In most cases essentially a wrapper for
predict.gam for prediction from a
model fitted by
bam. Can compute on a parallel cluster. For models fitted using discrete
discrete=TRUE then discrete prediction methods are used instead.
Takes a fitted
bam object produced by
and produces predictions given a new set of values for the model covariates
or the original values used for the model fit. Predictions can be accompanied
by standard errors, based on the posterior distribution of the model
coefficients. The routine can optionally return the matrix by which the model
coefficients must be pre-multiplied in order to yield the values of the linear predictor at
the supplied covariate values: this is useful for obtaining credible regions
for quantities derived from the model (e.g. derivatives of smooths), and for lookup table prediction outside
## S3 method for class 'bam'
A data frame or list containing the values of the model covariates at which predictions
are required. If this is not provided then predictions corresponding to the
original data are returned. If
When this has the value
when this is TRUE (not default) standard error estimates are returned for each prediction.
maximum number of predictions to process per call to underlying code: larger is quicker, but more memory intensive.
what to do about
increase from 0 to up the level of garbage collection if default does not give enough.
The standard errors produced by
predict.gam are based on the
Bayesian posterior covariance matrix of the parameters
Vp in the fitted
To facilitate plotting with
type=="terms" then only parametric
terms of order 1 are returned (i.e. those that
termplot can handle).
Note that, in common with other prediction functions, any offset supplied to
bam as an argument is always ignored when predicting, unlike
offsets specified in the bam model formula.
See the examples in
predict.gam for how to use the
lpmatrix for obtaining credible
regions for quantities derived from the model.
discrete=TRUE the prediction data in
newdata is discretized in the same way as is done when using discrete fitting methods with
bam. However the discretization grids are not currently identical to those used during fitting. Instead, discretization is done afresh for the prediction data. This means that if you are predicting for a relatively small set of prediction data, or on a regular grid, then the results may in fact be identical to those obtained without discretization. The disadvantage to this approach is that if you make predictions with a large data frame, and then split it into smaller data frames to make the predictions again, the results may differ slightly, because of slightly different discretization errors.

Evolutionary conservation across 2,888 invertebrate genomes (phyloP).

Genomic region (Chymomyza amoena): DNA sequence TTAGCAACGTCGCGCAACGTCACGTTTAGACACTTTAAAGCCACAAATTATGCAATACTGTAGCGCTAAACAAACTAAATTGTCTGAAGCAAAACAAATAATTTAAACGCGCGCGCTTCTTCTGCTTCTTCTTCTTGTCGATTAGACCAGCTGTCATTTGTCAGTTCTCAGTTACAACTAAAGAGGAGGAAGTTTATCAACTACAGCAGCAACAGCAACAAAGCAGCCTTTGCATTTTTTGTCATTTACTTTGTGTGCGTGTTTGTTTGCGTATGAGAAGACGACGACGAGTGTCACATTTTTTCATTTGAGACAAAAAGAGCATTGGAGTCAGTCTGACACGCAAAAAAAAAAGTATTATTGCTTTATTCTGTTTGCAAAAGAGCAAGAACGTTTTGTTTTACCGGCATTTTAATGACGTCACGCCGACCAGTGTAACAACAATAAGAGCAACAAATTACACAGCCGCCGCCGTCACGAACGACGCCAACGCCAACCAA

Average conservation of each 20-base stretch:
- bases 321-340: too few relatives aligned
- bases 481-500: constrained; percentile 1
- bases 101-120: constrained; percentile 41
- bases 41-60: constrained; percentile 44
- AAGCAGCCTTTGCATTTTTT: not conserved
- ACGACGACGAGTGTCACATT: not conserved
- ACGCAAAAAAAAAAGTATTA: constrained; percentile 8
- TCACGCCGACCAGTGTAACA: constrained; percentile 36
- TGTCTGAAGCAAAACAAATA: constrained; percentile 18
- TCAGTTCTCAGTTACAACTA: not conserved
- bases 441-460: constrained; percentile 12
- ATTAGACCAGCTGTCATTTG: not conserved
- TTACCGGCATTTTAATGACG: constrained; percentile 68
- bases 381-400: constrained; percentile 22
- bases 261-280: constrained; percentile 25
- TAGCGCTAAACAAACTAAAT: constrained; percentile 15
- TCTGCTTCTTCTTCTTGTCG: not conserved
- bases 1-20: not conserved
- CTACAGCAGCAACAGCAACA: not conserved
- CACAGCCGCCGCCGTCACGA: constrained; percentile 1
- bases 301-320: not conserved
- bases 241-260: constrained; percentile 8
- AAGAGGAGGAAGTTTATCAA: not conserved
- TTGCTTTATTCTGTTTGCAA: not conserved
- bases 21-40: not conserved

type=="lpmatrix" then a matrix is returned which will
give a vector of linear predictor values (minus any offest) at the supplied covariate
values, when applied to the model coefficient vector.
TRUE then a 2 item list is returned with items (both arrays)
se.fit containing predictions and associated standard error estimates, otherwise an
array of predictions is returned. The dimensions of the returned arrays depends on whether
"terms" or not: if it is then the array is 2 dimensional with each
term in the linear predictor separate, otherwise the array is 1 dimensional and contains the
linear predictor/predicted values (or corresponding s.e.s). The linear predictor returned termwise will
not include the offset or the intercept.
newdata can be a data frame, list or model.frame: if it's a model frame
then all variables must be supplied.
Predictions are likely to be incorrect if data dependent transformations of the covariates
are used within calls to smooths. See examples in
Simon N. Wood firstname.lastname@example.org
The design is inspired by the S function of the same name described in Chambers and Hastie (1993) (but is not a clone).
Chambers and Hastie (1993) Statistical Models in S. Chapman & Hall.
Marra, G and S.N. Wood (2012) Coverage Properties of Confidence Intervals for Generalized Additive Model Components. Scandinavian Journal of Statistics.
Wood S.N. (2006b) Generalized Additive Models: An Introduction with R. Chapman and Hall/CRC Press.
## for parallel computing see examples for ?bam
## for general useage follow examples in ?predict.gam
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